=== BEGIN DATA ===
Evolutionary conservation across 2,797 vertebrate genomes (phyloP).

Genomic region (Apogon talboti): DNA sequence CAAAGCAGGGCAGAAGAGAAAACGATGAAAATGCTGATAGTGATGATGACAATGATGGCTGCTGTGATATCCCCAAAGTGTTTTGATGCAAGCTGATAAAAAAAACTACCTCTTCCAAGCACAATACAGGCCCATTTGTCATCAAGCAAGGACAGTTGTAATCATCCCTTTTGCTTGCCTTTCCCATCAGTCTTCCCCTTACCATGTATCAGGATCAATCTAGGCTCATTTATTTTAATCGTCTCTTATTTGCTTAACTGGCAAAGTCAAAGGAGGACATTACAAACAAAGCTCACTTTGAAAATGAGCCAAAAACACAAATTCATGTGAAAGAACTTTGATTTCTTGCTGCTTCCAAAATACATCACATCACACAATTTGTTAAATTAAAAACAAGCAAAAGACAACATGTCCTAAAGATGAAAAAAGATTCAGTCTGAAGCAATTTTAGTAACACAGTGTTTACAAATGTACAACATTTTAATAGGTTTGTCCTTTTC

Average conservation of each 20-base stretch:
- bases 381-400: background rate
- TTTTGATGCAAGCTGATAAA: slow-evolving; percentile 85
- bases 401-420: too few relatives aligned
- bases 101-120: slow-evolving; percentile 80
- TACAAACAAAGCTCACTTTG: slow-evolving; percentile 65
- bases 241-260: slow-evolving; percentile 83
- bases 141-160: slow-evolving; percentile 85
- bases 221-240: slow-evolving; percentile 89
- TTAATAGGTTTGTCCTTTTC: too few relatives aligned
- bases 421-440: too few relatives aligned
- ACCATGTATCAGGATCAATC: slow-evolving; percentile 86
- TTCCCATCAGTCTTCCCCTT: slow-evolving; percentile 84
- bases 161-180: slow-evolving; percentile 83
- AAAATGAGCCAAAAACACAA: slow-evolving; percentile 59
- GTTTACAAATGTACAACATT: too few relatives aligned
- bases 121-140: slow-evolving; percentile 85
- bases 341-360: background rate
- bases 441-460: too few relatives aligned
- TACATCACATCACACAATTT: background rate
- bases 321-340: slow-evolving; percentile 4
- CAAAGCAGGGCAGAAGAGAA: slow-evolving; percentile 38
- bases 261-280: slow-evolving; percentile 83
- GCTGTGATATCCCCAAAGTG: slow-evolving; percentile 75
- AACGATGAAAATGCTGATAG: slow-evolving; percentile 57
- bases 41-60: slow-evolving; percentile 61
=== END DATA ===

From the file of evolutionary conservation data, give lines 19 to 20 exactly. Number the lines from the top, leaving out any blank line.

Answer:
- bases 121-140: slow-evolving; percentile 85
- bases 341-360: background rate